Kulbhushan Jadhav, a former Indian Navy officer, was arrested by Pakistani officials on March 3, 2016, on suspicion of espionage and sabotage activities against the country. Claiming that Jadhav was an Indian spy, the Pakistani military court sentenced him to death. The Indian side, however, maintains that Jadhav was kidnapped from Iran where he had business interests after retiring from the Navy and that he has no links with the government. The execution was stayed after India’s appeal at International Court of Justice.
After multiple attempts from India to connect with Jadhav, Pakistan in December allowed his family to meet him, “in the light of Islamic traditions and based on purely humanitarian grounds.” India requested the presence of an Indian envoy during the meeting and that the family will not be harassed while in Pakistan. Agreeing to both the demands, Pakistan granted the visa to Jadhav’s mother and wife, stating that allowing an Indian diplomat constituted consular access to India. The Indian side, has, however, downplayed the claim.
Despite multiple requests from India in the past, Pakistan has been denying consular access to Jadhav claiming that New Delhi wants to extract information gathered by its “spy”. In its counter-memorial submitted to the International Court of Justice (ICJ), Pakistan said the provision of such an access under the Vienna Convention is only for legitimate visitors and not for spies, a media report said.
The story so far
Almost a month after his arrest, Pakistan released a video of Jadhav ‘confessing’ to being a spy for RAW. In the video, Jadhavsaid he had been directing various activities in Karachi and Balochistan “at the behest of RAW”, the Indian intelligence agency and that he was still with the Indian Navy. He also “confessed” that he was recruited by RAW in 2013, but established “a base” in Iran’s Chabahar 10 years before that, making clandestine journeys to Karachi and Balochistan. According to officials in Pakistan, Jadhav had converted to Islam and worked at Gadani under the cover of a scrap dealer. The Ministry of External Affairs, however, rejected the video calling it doctored and fake.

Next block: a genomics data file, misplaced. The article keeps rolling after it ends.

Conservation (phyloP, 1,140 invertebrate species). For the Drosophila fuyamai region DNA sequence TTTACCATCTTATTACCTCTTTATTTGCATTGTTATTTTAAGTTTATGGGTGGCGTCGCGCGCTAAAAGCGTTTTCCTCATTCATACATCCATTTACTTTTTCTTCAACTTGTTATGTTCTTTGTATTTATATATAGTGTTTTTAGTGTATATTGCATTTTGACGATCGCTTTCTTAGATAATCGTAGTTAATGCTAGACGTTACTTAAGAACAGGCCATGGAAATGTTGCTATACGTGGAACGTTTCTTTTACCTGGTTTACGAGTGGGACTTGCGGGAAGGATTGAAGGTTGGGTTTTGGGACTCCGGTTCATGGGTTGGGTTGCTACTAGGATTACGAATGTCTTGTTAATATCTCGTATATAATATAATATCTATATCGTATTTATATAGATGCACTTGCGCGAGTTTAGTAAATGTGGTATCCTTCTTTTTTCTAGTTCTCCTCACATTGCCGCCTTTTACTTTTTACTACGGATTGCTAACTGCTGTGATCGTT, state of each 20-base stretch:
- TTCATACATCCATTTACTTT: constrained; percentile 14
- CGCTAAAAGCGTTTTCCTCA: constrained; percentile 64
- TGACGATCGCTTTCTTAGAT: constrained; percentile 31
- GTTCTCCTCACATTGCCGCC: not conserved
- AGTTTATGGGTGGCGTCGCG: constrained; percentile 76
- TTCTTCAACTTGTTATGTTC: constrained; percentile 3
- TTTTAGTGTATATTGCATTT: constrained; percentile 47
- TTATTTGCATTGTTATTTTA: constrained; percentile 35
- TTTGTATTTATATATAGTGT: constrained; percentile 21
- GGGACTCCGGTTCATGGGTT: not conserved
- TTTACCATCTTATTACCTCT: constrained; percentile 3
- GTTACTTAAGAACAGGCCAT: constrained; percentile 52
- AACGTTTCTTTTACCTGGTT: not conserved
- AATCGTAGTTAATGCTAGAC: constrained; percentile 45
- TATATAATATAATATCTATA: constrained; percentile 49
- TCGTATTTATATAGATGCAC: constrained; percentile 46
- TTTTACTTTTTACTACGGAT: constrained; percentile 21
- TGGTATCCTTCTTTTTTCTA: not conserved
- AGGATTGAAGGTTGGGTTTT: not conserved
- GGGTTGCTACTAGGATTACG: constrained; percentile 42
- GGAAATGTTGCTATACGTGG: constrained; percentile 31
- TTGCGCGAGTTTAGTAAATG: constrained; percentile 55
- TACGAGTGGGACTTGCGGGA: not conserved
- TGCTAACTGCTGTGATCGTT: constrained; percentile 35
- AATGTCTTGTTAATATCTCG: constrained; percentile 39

Jadhav was identified in India as the son of Sudhir Jadhav, a retired Assistant Commissioner of Police in Mumbai. His uncle, Subhash Jadhav, was in charge of the Bandra police station in 2002 when the hit-and-run case was registered there against Bollywood actor Salman Khan. According to sources from his family, Jadhav had sought premature retirement from the Navy in order to start his own business.
Details about his involvement with the RAW are ambiguous. Jadhav obtained a passport (E6934766) from Pune in November 2003. This passport identified him with the pseudonym, Hussein Mubarak Patel. According to this passport, Jadhav was born in 1968 and joined the Navy in 1987. His batchmates remember him as an elusive person, who never attended reunions and remained absent for long periods. The address on his passport too was incomplete.
Not much is known of his stay in Iran. According to sources in Chabahar, Jadhav lived with his family; his family, however, declined to comment on this. The Indian theory regards his arrest as one done by deceit. According to officials, Jadhav may have been lured into Pakistan since he was caught with his original passport.